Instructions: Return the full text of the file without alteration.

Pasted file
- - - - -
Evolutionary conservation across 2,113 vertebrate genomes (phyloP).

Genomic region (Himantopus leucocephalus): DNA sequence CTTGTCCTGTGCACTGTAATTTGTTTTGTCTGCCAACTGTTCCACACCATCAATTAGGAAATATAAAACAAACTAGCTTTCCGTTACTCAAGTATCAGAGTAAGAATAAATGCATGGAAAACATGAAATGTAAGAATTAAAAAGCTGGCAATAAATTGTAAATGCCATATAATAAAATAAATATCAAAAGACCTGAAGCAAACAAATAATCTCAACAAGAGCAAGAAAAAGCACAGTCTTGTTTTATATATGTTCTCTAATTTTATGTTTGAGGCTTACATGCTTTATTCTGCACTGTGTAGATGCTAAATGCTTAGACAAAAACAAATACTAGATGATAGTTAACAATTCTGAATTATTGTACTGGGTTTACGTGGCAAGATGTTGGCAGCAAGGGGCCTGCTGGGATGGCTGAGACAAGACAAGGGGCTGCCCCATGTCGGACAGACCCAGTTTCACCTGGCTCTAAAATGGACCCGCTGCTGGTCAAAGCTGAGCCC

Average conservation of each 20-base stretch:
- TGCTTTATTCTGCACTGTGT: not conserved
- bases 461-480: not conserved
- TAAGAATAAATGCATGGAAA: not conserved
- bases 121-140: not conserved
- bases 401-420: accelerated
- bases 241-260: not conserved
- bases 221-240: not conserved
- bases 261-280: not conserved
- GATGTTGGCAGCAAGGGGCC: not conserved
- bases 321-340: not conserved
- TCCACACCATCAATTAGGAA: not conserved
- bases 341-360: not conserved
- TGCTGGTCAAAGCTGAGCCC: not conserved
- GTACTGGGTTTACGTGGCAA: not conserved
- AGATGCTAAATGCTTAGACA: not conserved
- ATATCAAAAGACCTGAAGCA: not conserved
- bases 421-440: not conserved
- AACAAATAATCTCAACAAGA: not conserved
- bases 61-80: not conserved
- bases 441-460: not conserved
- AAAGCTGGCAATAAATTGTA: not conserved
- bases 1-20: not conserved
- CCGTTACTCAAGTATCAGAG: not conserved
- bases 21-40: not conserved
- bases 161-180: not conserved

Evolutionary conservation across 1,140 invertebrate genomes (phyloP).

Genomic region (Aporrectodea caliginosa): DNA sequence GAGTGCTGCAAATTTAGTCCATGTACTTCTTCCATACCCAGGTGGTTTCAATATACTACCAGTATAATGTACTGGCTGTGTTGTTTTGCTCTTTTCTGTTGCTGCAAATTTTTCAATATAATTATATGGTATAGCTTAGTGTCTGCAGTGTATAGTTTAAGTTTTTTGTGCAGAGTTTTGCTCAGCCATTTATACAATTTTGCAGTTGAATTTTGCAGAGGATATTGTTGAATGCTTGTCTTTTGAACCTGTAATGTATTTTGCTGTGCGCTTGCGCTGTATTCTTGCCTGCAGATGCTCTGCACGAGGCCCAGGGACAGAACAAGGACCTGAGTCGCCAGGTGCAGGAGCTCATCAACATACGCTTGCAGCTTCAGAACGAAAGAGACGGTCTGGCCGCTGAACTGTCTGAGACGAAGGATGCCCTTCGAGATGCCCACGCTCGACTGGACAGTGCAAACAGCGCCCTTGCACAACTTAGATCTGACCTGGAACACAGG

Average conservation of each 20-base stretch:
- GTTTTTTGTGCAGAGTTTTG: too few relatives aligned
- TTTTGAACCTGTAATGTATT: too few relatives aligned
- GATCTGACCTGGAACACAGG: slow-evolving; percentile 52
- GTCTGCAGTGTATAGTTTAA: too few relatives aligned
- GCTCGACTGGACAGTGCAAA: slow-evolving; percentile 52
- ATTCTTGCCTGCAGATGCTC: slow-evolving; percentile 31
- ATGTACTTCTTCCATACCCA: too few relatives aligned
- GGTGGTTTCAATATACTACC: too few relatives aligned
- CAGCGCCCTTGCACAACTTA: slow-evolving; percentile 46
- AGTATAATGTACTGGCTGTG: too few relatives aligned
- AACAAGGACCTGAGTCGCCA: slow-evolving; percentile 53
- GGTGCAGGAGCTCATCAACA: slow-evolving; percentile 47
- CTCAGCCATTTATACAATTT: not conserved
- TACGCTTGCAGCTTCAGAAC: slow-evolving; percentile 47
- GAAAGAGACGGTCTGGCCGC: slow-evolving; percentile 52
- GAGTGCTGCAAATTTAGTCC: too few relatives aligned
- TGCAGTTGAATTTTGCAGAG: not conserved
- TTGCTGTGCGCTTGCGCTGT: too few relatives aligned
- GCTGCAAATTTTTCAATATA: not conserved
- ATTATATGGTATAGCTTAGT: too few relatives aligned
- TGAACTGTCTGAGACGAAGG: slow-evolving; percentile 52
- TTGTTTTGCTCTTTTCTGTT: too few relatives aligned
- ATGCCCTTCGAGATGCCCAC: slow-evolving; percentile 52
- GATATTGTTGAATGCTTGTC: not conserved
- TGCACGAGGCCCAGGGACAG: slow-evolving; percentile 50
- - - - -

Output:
Evolutionary conservation across 2,113 vertebrate genomes (phyloP).

Genomic region (Himantopus leucocephalus): DNA sequence CTTGTCCTGTGCACTGTAATTTGTTTTGTCTGCCAACTGTTCCACACCATCAATTAGGAAATATAAAACAAACTAGCTTTCCGTTACTCAAGTATCAGAGTAAGAATAAATGCATGGAAAACATGAAATGTAAGAATTAAAAAGCTGGCAATAAATTGTAAATGCCATATAATAAAATAAATATCAAAAGACCTGAAGCAAACAAATAATCTCAACAAGAGCAAGAAAAAGCACAGTCTTGTTTTATATATGTTCTCTAATTTTATGTTTGAGGCTTACATGCTTTATTCTGCACTGTGTAGATGCTAAATGCTTAGACAAAAACAAATACTAGATGATAGTTAACAATTCTGAATTATTGTACTGGGTTTACGTGGCAAGATGTTGGCAGCAAGGGGCCTGCTGGGATGGCTGAGACAAGACAAGGGGCTGCCCCATGTCGGACAGACCCAGTTTCACCTGGCTCTAAAATGGACCCGCTGCTGGTCAAAGCTGAGCCC

Average conservation of each 20-base stretch:
- TGCTTTATTCTGCACTGTGT: not conserved
- bases 461-480: not conserved
- TAAGAATAAATGCATGGAAA: not conserved
- bases 121-140: not conserved
- bases 401-420: accelerated
- bases 241-260: not conserved
- bases 221-240: not conserved
- bases 261-280: not conserved
- GATGTTGGCAGCAAGGGGCC: not conserved
- bases 321-340: not conserved
- TCCACACCATCAATTAGGAA: not conserved
- bases 341-360: not conserved
- TGCTGGTCAAAGCTGAGCCC: not conserved
- GTACTGGGTTTACGTGGCAA: not conserved
- AGATGCTAAATGCTTAGACA: not conserved
- ATATCAAAAGACCTGAAGCA: not conserved
- bases 421-440: not conserved
- AACAAATAATCTCAACAAGA: not conserved
- bases 61-80: not conserved
- bases 441-460: not conserved
- AAAGCTGGCAATAAATTGTA: not conserved
- bases 1-20: not conserved
- CCGTTACTCAAGTATCAGAG: not conserved
- bases 21-40: not conserved
- bases 161-180: not conserved

Evolutionary conservation across 1,140 invertebrate genomes (phyloP).

Genomic region (Aporrectodea caliginosa): DNA sequence GAGTGCTGCAAATTTAGTCCATGTACTTCTTCCATACCCAGGTGGTTTCAATATACTACCAGTATAATGTACTGGCTGTGTTGTTTTGCTCTTTTCTGTTGCTGCAAATTTTTCAATATAATTATATGGTATAGCTTAGTGTCTGCAGTGTATAGTTTAAGTTTTTTGTGCAGAGTTTTGCTCAGCCATTTATACAATTTTGCAGTTGAATTTTGCAGAGGATATTGTTGAATGCTTGTCTTTTGAACCTGTAATGTATTTTGCTGTGCGCTTGCGCTGTATTCTTGCCTGCAGATGCTCTGCACGAGGCCCAGGGACAGAACAAGGACCTGAGTCGCCAGGTGCAGGAGCTCATCAACATACGCTTGCAGCTTCAGAACGAAAGAGACGGTCTGGCCGCTGAACTGTCTGAGACGAAGGATGCCCTTCGAGATGCCCACGCTCGACTGGACAGTGCAAACAGCGCCCTTGCACAACTTAGATCTGACCTGGAACACAGG

Average conservation of each 20-base stretch:
- GTTTTTTGTGCAGAGTTTTG: too few relatives aligned
- TTTTGAACCTGTAATGTATT: too few relatives aligned
- GATCTGACCTGGAACACAGG: slow-evolving; percentile 52
- GTCTGCAGTGTATAGTTTAA: too few relatives aligned
- GCTCGACTGGACAGTGCAAA: slow-evolving; percentile 52
- ATTCTTGCCTGCAGATGCTC: slow-evolving; percentile 31
- ATGTACTTCTTCCATACCCA: too few relatives aligned
- GGTGGTTTCAATATACTACC: too few relatives aligned
- CAGCGCCCTTGCACAACTTA: slow-evolving; percentile 46
- AGTATAATGTACTGGCTGTG: too few relatives aligned
- AACAAGGACCTGAGTCGCCA: slow-evolving; percentile 53
- GGTGCAGGAGCTCATCAACA: slow-evolving; percentile 47
- CTCAGCCATTTATACAATTT: not conserved
- TACGCTTGCAGCTTCAGAAC: slow-evolving; percentile 47
- GAAAGAGACGGTCTGGCCGC: slow-evolving; percentile 52
- GAGTGCTGCAAATTTAGTCC: too few relatives aligned
- TGCAGTTGAATTTTGCAGAG: not conserved
- TTGCTGTGCGCTTGCGCTGT: too few relatives aligned
- GCTGCAAATTTTTCAATATA: not conserved
- ATTATATGGTATAGCTTAGT: too few relatives aligned
- TGAACTGTCTGAGACGAAGG: slow-evolving; percentile 52
- TTGTTTTGCTCTTTTCTGTT: too few relatives aligned
- ATGCCCTTCGAGATGCCCAC: slow-evolving; percentile 52
- GATATTGTTGAATGCTTGTC: not conserved
- TGCACGAGGCCCAGGGACAG: slow-evolving; percentile 50